- Karbach Pontificator
Cheers to spreading (and sipping) the LOVE!
Article source: chron.com
It’s been noted that South Louisiana’s locals suffer through Thanksgiving, Christmas and New Year’s just to get to Mardi Gras season. Mardi Gras, or Carnival, is a month-long preparation for the fasts of Lent in heavily-Catholic South Louisiana. On the Monday before and on Fat Tuesday itself, all state offices, local businesses and parade route roads are closed. Even kids and students get a few days out of school to participate in the festivities!
Mardi Gras is taken very seriously—the celebrations are more important to the culturally proud Creole and Cajun population than any of our nation’s holidays.
The Mardi Gras celebration commences on Epiphany (twelfth day after Christmas) and ends on the day before Ash Wednesday. Mardi Gras is French for Fat Tuesday, referring to the practice of celebrants’ last night of eating and imbibing way too much rich food, king cake and strong drink before the ritual fast of the Lenten season, which begins the next day.
Mardi Gras arrived in North America as a French Catholic tradition in 1699. The Le Moyne brothers, sent by King Louis XIV to preserve France’s claim on the territory of Louisiane, entered the mouth of the Mississippi River on the evening of March 2, 1699, or Lundi Gras.
The next day, the party proceeded upstream, where they slaughtered a native buffalo and celebrated Mardi Gras. In honor of the holiday, the brothers named the spot Point du Mardi Gras and called the nearby tributary Bayou Mardi Gras.
At Glacier Design Systems, Inc. we are always asked what the difference is between certain types of beers – Ale vs. Lager, Malt vs. Stout. Fortunately, we found this handy Beer Guide from NBWA, which lists terms often used within the beer industry.
Ale – A malt beverage brewed with (usually) barley malt and fermented at relatively high temperatures (60-75 Fº) with top fermenting yeast, which usually creates a fruity taste. Ales are produced with a wide variety of colors, palates and alcoholic strengths.
Barley Wine – An English term for an extra-strong ale (implied to be as potent as wine).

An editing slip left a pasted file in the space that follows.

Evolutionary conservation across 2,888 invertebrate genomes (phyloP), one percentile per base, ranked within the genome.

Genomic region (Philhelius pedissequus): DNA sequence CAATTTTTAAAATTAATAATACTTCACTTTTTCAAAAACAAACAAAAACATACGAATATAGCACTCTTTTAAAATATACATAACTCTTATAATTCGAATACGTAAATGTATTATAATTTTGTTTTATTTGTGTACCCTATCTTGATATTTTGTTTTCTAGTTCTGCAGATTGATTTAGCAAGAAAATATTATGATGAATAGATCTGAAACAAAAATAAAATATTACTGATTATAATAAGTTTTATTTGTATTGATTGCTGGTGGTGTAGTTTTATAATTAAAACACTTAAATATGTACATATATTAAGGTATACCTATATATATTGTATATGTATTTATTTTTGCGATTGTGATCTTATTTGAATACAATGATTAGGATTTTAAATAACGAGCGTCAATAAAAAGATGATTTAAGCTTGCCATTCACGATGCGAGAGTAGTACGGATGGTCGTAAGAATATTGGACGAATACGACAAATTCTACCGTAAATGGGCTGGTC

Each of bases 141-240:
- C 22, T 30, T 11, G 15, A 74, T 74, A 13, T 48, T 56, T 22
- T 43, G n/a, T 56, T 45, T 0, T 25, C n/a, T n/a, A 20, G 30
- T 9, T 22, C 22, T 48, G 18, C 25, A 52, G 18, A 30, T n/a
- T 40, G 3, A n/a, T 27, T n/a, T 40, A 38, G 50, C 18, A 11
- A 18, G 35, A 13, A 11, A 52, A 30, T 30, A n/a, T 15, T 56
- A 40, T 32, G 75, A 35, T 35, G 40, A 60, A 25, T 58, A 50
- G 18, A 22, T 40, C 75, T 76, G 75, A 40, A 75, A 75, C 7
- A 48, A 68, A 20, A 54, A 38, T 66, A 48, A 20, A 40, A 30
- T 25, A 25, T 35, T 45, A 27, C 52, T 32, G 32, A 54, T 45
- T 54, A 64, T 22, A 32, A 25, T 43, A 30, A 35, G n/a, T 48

Bitter – A well-hopped beer similar to pale ale. The difference is essentially that pale ales are bottled whereas bitters are usually only draught beers.
Bock – German word for strong beer. It is a lager, usually dark, made from barley malt that usually displays a malty sweetness and relatively high alcohol content while limiting the presence of hop bitterness. Bock beers are traditionally served in autumn, late winter or spring.
Microbreweries and brewpubs may have exploded in popularity over the past decade or so, yet that’s in spite of the challenges brewers face when getting started, including heavy regulation, hefty overhead, and substantial risk. But in downtown Houston, the world’s first “brewery incubator” aims to grease the wheels for aspiring brewers, by offering community, a shared workspace with professional brewing equipment, and a tap room with a built-in customer base, so brewers can focus on what matters when they’re just starting off: making the best beer possible.
“We cultivate these nano-breweries through business workshops, networking events, co-marketing, investor pitches, and co-working until they are fully ready to launch their own brewery,” reads the Brewery Incubator’s Kickstarter. The project is actually an incubator within a more established incubator, Kitchen Inc., which provides food entrepreneurs with affordable commercial kitchen space and a café to sell their wares.
Founder and president Lucrece Borrego said she saw the need for a dedicated brewing incubator space after opening Kitchen Inc. three years ago. “As I met these people that were starting breweries, I realized the startup requirements – both the capital requirements and licensing–were very big,” even bigger than in the food world. According to Borrego, regulations in Texas can make it particularly difficult for small breweries to get their start: On the one hand, Brewpubs are forbidden from showing their beers in festivals and are required to sell food. On the other, breweries can’t sell their beer on the premises. Rules like this mean that “[Texas] hasn’t been on the forefront of the craft brew scene the way that it could,” according to Borrego.